Finally, it's open source - you can see how everything works behind the scenes and contribute to the future of the
AMP project - if your organisation loves pushing the envelope of what's possible and contributing to the future of the mobile web,
AMP will be right up your street. As Twitter, LinkedIn and Wordpress have
partnered up with the
AMP project, it's likely we'll start seeing Tweets, LinkedIn articles and Wordpress blog posts loading from the search results pages in a snap.
Expect things to move fast.
AMP pages will only load within Google Search results… for now
While itseems like a perfect solution, AMP pages will only load within Google Search results
...for now. That means, if a user navigates directly to your website from their device, they won't see the AMP-optimised version. Time will tell, but for now,
AMP is for search visitors from Google only. It'll be worth watching which other search engines join the AMP project - will Yandex, Yahoo and Bing take part?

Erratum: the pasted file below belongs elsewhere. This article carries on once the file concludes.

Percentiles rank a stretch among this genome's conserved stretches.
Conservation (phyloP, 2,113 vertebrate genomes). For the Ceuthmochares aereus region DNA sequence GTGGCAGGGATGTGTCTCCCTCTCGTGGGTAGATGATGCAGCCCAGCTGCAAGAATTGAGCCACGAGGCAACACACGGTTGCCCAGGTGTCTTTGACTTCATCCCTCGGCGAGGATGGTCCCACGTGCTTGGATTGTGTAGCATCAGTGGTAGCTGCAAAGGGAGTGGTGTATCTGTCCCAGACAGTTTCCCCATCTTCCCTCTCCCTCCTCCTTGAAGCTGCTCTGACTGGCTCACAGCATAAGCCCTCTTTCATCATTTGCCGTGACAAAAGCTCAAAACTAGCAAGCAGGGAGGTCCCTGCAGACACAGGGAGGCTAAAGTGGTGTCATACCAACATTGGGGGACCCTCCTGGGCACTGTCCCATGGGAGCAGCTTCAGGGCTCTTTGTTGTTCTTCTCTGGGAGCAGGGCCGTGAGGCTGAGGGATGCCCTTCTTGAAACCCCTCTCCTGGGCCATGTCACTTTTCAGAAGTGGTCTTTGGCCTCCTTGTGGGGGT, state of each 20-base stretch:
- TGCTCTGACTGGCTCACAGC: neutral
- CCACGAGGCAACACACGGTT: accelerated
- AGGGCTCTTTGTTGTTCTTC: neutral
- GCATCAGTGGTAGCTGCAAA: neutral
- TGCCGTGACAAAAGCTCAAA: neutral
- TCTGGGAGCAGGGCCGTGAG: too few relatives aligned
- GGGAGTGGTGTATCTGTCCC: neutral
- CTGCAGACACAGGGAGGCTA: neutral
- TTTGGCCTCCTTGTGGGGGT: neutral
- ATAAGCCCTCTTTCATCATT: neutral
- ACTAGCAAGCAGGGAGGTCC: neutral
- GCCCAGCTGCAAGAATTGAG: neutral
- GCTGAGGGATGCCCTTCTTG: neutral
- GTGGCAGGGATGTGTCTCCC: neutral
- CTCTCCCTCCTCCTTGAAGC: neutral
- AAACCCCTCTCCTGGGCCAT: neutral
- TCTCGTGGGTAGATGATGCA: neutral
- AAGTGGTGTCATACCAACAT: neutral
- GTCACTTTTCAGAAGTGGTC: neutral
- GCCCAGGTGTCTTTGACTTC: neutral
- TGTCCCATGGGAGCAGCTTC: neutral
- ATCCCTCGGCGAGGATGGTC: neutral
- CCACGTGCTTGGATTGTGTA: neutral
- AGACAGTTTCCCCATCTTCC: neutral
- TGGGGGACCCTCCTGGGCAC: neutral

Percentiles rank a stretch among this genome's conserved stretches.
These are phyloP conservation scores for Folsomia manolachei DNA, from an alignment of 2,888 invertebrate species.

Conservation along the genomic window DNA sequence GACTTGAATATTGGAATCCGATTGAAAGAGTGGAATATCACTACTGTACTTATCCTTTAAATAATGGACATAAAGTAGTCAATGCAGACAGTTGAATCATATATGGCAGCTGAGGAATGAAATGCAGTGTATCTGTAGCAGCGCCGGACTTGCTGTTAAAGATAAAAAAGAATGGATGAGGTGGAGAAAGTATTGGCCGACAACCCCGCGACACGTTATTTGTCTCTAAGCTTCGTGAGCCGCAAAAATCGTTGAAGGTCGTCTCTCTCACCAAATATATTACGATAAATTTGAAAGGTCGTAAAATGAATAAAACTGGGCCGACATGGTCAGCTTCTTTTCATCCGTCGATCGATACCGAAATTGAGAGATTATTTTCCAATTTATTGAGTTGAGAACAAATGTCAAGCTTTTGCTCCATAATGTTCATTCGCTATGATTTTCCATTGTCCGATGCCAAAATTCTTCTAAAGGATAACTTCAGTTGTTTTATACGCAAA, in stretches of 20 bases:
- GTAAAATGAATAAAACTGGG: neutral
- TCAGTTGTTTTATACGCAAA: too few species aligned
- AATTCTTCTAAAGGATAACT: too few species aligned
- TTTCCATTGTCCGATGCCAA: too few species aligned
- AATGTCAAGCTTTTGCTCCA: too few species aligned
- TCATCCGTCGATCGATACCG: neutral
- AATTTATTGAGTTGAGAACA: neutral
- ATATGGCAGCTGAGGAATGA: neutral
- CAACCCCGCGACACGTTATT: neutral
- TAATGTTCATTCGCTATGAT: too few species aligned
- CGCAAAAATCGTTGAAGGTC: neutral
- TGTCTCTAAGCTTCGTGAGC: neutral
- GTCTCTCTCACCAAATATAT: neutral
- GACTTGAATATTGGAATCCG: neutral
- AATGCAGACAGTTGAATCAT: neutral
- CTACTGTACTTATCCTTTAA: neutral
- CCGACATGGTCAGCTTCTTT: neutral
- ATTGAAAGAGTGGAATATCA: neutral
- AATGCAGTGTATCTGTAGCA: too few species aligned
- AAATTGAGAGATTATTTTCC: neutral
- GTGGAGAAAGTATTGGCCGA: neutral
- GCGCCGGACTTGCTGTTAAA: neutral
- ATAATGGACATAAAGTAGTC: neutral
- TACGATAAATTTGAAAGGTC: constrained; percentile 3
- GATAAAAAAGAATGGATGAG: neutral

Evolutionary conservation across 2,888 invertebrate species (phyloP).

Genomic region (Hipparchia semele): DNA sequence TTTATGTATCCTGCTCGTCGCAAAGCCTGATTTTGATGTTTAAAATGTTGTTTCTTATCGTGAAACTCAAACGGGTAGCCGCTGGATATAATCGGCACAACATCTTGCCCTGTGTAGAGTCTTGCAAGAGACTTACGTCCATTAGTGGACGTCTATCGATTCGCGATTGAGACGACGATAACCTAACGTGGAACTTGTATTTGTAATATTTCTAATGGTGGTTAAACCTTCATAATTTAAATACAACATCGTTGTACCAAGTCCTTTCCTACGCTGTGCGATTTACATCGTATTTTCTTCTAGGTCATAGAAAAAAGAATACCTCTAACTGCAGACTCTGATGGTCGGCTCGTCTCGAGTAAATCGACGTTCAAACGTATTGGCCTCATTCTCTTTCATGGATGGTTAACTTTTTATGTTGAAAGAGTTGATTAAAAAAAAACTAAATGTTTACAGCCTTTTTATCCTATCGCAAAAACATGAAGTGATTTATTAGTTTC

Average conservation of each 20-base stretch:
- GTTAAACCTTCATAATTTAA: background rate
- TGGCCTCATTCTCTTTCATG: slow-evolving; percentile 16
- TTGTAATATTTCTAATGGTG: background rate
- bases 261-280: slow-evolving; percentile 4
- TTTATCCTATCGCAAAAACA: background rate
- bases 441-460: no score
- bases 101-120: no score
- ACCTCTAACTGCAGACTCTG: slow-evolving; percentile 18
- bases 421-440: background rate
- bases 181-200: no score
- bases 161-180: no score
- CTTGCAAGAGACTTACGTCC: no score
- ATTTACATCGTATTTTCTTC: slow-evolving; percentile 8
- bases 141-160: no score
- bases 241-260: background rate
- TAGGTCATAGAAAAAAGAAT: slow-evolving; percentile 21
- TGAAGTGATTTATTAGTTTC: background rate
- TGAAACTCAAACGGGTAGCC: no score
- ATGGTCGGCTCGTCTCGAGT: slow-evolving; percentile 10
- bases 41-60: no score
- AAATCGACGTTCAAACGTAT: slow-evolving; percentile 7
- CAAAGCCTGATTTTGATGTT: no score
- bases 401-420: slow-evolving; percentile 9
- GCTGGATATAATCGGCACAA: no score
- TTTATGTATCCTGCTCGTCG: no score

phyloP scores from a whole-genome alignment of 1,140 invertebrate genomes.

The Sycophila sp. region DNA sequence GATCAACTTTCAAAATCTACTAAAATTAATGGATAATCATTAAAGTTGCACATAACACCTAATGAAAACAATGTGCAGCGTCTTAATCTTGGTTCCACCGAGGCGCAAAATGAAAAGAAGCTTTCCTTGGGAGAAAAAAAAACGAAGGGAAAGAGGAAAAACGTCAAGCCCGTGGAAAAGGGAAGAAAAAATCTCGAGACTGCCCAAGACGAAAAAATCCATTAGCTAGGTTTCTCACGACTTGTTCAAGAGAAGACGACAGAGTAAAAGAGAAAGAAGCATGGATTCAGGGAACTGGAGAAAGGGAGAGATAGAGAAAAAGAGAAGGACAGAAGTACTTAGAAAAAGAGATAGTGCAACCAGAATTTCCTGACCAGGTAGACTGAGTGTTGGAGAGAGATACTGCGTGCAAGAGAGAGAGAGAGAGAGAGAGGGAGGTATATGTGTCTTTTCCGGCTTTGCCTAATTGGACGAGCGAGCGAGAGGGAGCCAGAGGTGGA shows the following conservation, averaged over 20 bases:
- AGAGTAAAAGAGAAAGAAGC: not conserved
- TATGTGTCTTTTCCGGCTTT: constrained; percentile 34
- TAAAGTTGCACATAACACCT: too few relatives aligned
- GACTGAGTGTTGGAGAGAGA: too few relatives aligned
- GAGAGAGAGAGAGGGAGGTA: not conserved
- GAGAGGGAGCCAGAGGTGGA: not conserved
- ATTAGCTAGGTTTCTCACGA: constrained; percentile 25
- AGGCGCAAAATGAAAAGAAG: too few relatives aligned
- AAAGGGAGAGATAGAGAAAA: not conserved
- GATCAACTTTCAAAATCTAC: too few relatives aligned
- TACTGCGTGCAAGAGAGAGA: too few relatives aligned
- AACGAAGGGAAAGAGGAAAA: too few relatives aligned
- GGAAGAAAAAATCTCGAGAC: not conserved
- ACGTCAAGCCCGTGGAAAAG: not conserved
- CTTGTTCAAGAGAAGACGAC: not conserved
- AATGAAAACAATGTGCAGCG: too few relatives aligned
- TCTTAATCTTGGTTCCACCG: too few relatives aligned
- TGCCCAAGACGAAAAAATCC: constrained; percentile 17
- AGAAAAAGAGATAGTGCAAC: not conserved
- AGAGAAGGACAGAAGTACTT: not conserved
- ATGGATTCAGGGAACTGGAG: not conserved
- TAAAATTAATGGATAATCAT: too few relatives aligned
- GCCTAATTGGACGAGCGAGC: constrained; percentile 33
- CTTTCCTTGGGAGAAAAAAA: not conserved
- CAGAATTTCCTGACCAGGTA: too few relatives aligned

The downside of having a limited HTML specification is that you won't be able to have all the bells and whistles you might usually put on a webpage. While you
If you're a developer, take a look at the
full documentation to see what's possible.
Depending on how your site is currently set up, it may take some time to get set up with
AMP - so expect your web team to take a few weeks to work on it - although the benefits certainly justify time spent setting it up.
This really comes down to your audience.
It's worth setting up with
Instant Articles if:
It's worth setting up with
There's no reason you can't set up both
Instant Articles &
AMP - if you want to improve your experience on both Facebook and Google, a combination is certainly possible.
Both methods will take your tech team some time to set up, so it comes down to who you value:
Go forth and mobile.